One of the keys to successful fruit and vegetable growing has always been finding good varieties. But “Good” means different things to different farmers. To some, it simply means high-yielding and thus profitable. To others, it means “appealing to consumers”: tasty, attractive and user friendly. The farming world is full of produce that achieves one goal but not the other. At Terra Firma we have always striven to find varieties that achieve both.
A hundred years ago, talented farmers would use traditional techniques to breed their own varieties, gradually improving them over the years. They would jealously guard their creations, perhaps handed down over generations, and use them to develop a following for their produce. With the invention of patented varieties, this task became highly specialized and plant varieties became intellectual property. Fast forward to the 21st century and plant breeders can isolate individual genes for traits like flavor, size, color, disease and pest resistance and combine them to create varieties that would have taken 100 years of old-fashioned plant breeding.
Buying seed, trees or plants is one of the biggest expenses most farmers make each year. And buying a variety you’ve never grown is a bit similar to buying an appliance, as it takes at least a year to determine whether or not it’s any good — longer for perennial crops. But the 21st century tools available to other shoppers are not available to farmers shopping for seed. Seed companies and nurseries don’t give you the opportunity to review their products, and their websites are the farming version of Lake Wobegon: every variety is high-yielding, great tasting and resistant to every pest and disease known to humanity. There still exists no go-to website to fact check these claims.
All of which means that even in the 21st century, identifying good varieties to grow remains a time-consuming but critically important part of a farmer’s job. It’s also one of the most frustrating and rewarding: spending hours of reading, hounding seed salesmen for objective information, and then of course evaluating the crops once they are planted. For every good new variety, there are several clunkers. But unlike 100 years ago, keeping secrets is counterproductive — if only a few growers are buying a certain variety, the seed companies will discontinue it. I try to share as much information as possible with others about the best varieties I find.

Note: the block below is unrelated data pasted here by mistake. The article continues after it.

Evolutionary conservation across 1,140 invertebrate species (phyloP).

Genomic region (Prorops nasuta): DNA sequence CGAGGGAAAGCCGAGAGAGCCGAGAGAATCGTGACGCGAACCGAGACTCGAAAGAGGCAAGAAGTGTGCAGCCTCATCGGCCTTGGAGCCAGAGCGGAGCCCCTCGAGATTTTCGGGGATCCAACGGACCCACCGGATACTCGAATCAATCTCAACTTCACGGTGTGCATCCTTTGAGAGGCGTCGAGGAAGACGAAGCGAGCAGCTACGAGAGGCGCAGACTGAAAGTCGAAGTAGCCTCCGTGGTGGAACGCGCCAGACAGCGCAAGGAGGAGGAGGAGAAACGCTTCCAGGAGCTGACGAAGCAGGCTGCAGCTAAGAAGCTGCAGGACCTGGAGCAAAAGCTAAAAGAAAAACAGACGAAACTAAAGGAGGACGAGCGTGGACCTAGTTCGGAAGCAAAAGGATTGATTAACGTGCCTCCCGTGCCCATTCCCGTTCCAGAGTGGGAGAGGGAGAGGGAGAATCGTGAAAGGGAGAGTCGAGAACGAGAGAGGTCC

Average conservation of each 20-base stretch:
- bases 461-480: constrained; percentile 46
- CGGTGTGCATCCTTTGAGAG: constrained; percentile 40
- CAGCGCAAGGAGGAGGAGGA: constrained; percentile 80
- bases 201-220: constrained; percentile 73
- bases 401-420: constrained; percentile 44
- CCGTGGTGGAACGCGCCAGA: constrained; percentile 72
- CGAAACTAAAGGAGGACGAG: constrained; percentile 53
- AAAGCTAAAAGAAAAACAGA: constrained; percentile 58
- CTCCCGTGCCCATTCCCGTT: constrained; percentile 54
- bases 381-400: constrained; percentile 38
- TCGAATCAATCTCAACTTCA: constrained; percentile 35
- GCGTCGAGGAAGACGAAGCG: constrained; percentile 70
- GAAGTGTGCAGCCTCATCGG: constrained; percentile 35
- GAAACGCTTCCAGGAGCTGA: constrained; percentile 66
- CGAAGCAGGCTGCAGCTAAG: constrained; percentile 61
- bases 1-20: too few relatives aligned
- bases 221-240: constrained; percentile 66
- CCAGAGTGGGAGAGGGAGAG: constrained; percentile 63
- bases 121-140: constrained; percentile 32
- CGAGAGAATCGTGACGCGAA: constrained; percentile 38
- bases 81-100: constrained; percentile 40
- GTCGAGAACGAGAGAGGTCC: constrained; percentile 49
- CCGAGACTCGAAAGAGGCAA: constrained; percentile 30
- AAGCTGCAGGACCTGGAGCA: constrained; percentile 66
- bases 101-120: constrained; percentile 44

Every once in a while, though, I simply stumble upon something great. That’s how I found the watermelon that is in all your boxes today. While we primarily grow seedless watermelon, we still have to plant what’s called a “Pollinator” — a seeded watermelon to cross pollinate with the seedless variety. The melons must be visually distinct from the seedless variety so the harvesters can tell them apart. Generally you plant about 15% of the field with pollinators.
On bigger farms, they don’t even harvest the pollinators, and certainly don’t care much about how they taste. But on our farm we have always try to grow a seeded variety that we can harvest and put in your boxes. For many years, this was a yellow watermelon but that ended up being discontinued by the seed company. Last year we grew a red seeded watermelon, but it was too big for your boxes and wasn’t that tasty. But the nail in the coffin was that it did a poor job of pollinating the seedless melons — its primary job, after all.
Going into 2021, I hadn’t found a good replacement but I wanted at least to ensure we had a good crop of seedless melons. The nursery that grows our plants recommended a pollinator called Edom Mountain. I knew nothing about it other than the fact that it was the right size. We harvested the first of the new melons on Friday, and I knew right away that it was the rare “double-winner”: tastes great and produces incredibly well. And while it does have seeds, they are quite tiny and relatively few — about as close to seedless as a seeded melon can get.
The new watermelon may have passed the hardest test of all. My in-laws Jose and Laura were visiting from Texas last week for the first time in two years when I brought the first watermelon I had harvested into the house for a taste test. A big watermelon fan, Jose was excited to try it but told me with resignation “Laura won’t touch it. She hates watermelon. Always has. Don’t take it personally.”
I went back out to the field, and when I came home later, I found out that Edom Mountain had converted a long-time watermelon hater into a fan. If you’re already a fan, then you will love this watermelon. And even if you’re not, you might want to try it.